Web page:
A construction company says an employee who quit his job downloaded and stole a trove of confidential information before he left.
On his way out the door, the ex-employee obtained documents such as the company’s bank account statements and tax returns as well as 401(k) information containing employees’ names, Social Security numbers, birth dates and their compensation, according to federal court documents.
Williams Company Management Group — which has offices in Maitland and Tampa — notified law enforcement, the company said in a federal lawsuit filed this week against its former employee, Paul Comazzi.
Williams Company is a construction company with a portfolio of major projects at SeaWorld Orlando and Legoland Florida as well as building Orlando’s Boone High School, Stetson University Rinker Welcome Center and numerous other commercial buildings, according to its website.
Comazzi, first hired as a project manager in 2017, rose through the ranks and was promoted to construction technology manager.
“Comazzi’s role allowed him to have an intimate knowledge surrounding the Company’s Information Technology systems and the protections the Company used to safeguard its confidential information and trade secrets,” Williams Company said in the lawsuit.
On Jan. 28, Comazzi resigned.
He told the company it was for “unforeseen personal issues.”
“Comazzi allegedly told colleagues the reason for his resignation was that he ‘wanted to wake up at noon and play video games all day,’” Williams Company said in the lawsuit.
Two months later, the company learned about the data breach and that Comazzi shared the information with “nonexecutive employees.” Comazzi’s former co-workers warned the company what happened, the lawsuit said.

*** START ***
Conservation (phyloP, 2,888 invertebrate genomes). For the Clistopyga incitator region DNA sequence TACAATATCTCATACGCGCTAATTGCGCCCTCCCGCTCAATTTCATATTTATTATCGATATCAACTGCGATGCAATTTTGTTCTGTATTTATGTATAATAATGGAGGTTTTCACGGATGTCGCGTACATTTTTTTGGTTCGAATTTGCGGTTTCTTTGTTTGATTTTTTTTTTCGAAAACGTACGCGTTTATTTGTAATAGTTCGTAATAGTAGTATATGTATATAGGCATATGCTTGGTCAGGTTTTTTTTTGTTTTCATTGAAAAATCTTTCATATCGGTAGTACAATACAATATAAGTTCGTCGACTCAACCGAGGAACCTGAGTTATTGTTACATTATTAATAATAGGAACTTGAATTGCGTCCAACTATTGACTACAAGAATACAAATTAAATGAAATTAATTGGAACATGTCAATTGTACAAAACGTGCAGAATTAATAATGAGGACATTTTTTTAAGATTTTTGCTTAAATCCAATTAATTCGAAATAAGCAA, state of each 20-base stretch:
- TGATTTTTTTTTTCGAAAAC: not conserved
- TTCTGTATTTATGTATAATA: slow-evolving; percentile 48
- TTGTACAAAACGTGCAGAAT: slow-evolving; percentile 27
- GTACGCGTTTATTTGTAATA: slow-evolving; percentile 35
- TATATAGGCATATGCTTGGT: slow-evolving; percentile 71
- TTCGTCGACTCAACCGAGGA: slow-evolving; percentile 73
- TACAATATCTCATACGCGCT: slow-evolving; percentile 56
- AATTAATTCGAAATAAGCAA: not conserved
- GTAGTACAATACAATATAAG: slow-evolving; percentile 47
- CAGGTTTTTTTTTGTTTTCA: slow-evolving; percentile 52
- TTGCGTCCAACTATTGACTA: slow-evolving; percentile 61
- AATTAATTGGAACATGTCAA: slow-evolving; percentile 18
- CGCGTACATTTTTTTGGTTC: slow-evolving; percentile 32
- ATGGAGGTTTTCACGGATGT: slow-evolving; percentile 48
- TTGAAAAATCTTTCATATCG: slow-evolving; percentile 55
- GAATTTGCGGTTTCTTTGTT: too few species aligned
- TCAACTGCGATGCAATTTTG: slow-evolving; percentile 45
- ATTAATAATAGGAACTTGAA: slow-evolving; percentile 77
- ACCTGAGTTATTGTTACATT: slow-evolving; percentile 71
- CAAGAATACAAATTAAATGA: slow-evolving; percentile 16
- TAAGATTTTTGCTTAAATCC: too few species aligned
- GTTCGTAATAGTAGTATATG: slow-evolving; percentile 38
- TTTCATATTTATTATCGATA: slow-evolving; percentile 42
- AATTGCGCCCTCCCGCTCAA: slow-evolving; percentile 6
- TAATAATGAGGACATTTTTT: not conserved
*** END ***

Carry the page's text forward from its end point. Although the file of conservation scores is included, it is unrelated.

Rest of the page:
Comazzi had misused a colleague’s login to access confidential and proprietary business information, Williams Company said in the suit.
Comazzi also gave the information to “other third parties, none of whom had any right, entitlement to or access to this information,” the lawsuit said.
The lawsuit describes a contentious relationship between Comazzi and the company’s leaders before he quit. The company alleged in the lawsuit that Comazzi was sharing the stolen information to “further fuel his conspiracy theory and flame false narratives about the Company and its senior management in an effort to create chaos and discord at the Company.”
In the aftermath of the data breach, Williams Company said it contacted law enforcement, hired a forensic computer analyst and launched an internal investigation.
Williams Company also notified employees whose personal records had been stolen and added identity theft protection and credit monitoring with $1 million coverage for each impacted employee.
The lawsuit did not say how many employees were affected and the company and its attorneys did not immediately respond to questions Florida Politics asked Thursday.
All the company’s efforts to deal with the damage cost more than $5,000, Williams Company said as it sued Comazzi who refused to give the records back when pressed by the company, according to the lawsuit.
Williams Company didn’t disclose which law enforcement agency it reported the data theft to when Florida Politics asked.
Florida Politics tried checking with several agencies that might be investigating. The Maitland Police Department said it didn’t have any records related to the issue. The FBI, which can investigate computer-related crimes, said it will not confirm or deny it received a complaint from Williams Company. And Williams Company’s data server is located on Silver Star Road in Orange County. The Orange County Sheriff’s Office did not respond immediately to a records request Thursday.
Comazzi also did not respond to messages for comment Thursday.
His LinkedIn page describing his mentality in the construction industry said, “I’m unflappable. Life is complicated, but my credo is ‘Never let them see you sweat.’”